This year’s 2018 Native Broadcast Summit in Phoenix Arizona focused on First Amendment protections as a priority. For the last 40 plus years, tribal broadcasting has spread across rural indigenous communities in America. And since 2004, the organization Native Public Media has helped to further tribes' ability to own and access resources for their own independent media. Over 60 stations are now part of its network, including KYUK.
President and CEO of Native Public Media, Loris Taylor, says that indigenous peoples of the United States have survived several distinct eras historically, from extermination, to assimilation, to acculturation. But now in the era of self-determination, tribes face dangerous times ahead and the protection of press freedom is absolutely essential.
“You just have to look at Standing Rock. I mean, this is a place where peaceful demonstrations were going on, and then you get a multiple state-militarized law enforcement that descends on tribal people,” Taylor said.
The Standing Rock protests resulted in arrests and the use of force against the protesters, including Native and non-native journalists alike. Restrictions to press access are growing, and Taylor says that journalists are beginning to be criminalized across the United States. She called on Native reporters and tribal stations to remain strong, resilient, and proud of who they are.
“We have to insist that our languages are going to be spoken. We are going to teach our culture, we’re not going to morph into anything. I’m proud to be Hopi; I’m proud to be Acoma,” said Taylor. “There is such diversity in this country, and it’s rich in the intellectual capacity that we have as a collective is what makes democracy work. When you’re informed and you’re able to make those critical decisions on your own, and that’s your will, then that really leads to what the Bill of Rights talks about.”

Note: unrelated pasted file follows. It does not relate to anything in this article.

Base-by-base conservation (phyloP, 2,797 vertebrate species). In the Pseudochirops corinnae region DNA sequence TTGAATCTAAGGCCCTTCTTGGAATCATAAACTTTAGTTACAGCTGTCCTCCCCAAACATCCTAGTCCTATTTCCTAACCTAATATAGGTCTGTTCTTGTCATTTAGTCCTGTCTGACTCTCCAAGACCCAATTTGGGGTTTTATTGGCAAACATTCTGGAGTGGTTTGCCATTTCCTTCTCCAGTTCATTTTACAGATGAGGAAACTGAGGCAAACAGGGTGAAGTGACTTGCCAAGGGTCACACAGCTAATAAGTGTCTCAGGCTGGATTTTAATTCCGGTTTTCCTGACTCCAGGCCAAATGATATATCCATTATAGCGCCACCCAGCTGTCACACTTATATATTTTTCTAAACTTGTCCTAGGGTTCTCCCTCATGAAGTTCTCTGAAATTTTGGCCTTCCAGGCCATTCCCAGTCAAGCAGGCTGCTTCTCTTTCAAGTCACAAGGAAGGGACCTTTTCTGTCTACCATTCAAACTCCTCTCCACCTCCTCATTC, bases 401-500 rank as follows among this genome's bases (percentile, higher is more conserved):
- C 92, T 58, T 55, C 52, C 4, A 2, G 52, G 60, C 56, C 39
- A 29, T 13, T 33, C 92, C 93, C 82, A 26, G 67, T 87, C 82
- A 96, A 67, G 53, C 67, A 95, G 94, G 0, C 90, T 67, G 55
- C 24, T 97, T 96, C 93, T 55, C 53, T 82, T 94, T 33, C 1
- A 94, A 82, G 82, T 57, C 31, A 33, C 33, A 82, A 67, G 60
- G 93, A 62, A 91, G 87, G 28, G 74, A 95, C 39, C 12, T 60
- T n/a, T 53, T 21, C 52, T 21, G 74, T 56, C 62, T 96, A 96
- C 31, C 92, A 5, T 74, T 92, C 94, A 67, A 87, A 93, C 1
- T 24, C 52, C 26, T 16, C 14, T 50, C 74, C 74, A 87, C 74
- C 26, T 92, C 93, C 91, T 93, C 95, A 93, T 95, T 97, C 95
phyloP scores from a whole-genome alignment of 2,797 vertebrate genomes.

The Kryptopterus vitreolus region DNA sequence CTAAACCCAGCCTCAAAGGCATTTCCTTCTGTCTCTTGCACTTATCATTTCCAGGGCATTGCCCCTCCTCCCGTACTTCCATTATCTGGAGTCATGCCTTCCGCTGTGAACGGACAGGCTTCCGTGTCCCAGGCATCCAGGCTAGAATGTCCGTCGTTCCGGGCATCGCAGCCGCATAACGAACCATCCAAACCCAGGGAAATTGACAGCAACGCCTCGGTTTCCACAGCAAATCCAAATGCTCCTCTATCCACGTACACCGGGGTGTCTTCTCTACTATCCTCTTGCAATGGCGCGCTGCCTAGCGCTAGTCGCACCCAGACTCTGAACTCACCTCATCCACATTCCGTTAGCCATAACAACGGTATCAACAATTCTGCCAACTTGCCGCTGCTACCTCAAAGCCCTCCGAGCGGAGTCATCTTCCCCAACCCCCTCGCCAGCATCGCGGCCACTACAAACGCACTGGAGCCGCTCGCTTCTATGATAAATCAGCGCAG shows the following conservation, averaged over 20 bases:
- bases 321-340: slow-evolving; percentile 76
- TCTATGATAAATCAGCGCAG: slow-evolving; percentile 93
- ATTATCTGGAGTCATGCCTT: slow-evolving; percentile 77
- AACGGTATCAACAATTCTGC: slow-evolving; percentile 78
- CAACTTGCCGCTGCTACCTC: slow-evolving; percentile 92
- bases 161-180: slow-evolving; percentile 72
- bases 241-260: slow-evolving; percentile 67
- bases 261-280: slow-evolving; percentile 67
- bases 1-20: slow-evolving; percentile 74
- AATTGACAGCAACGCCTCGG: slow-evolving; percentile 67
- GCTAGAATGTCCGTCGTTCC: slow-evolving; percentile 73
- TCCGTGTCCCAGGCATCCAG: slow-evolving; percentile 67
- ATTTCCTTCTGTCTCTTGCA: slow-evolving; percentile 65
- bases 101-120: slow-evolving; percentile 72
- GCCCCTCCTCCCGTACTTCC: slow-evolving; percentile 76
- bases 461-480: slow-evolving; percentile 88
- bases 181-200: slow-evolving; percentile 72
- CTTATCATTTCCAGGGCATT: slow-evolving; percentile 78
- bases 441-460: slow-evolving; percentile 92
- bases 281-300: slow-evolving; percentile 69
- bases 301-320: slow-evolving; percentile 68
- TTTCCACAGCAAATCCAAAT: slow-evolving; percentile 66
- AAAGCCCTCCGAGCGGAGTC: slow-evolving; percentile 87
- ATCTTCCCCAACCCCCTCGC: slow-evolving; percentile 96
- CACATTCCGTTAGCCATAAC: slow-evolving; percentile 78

Summit speaker and Director of the Media Communications Department at Haskell Indian Nations University in Kansas, Rhonda LeValdo of the Acoma Pueblo, says that what’s key for the next generation of Native journalists to understand is their First Amendment rights as journalists. But LeValdo also stressed that students need to understand the responsibility that goes with that, including transparency. And when covering tribes, journalists need to understand that the tribes have sovereign powers within their jurisdiction.
“They should look at their constitutions and see if they do have a First Amendment right, because not every tribe does,” Taylor said.
LeValdo said she often gives her students a recent example from the Blackfeet Nation of Montana, where a member of their nation located on their reservation started a Facebook group to discuss issues within the tribe, was discovered, identified, and placed in jail as the Blackfeet Nation does not have a First Amendment right protection.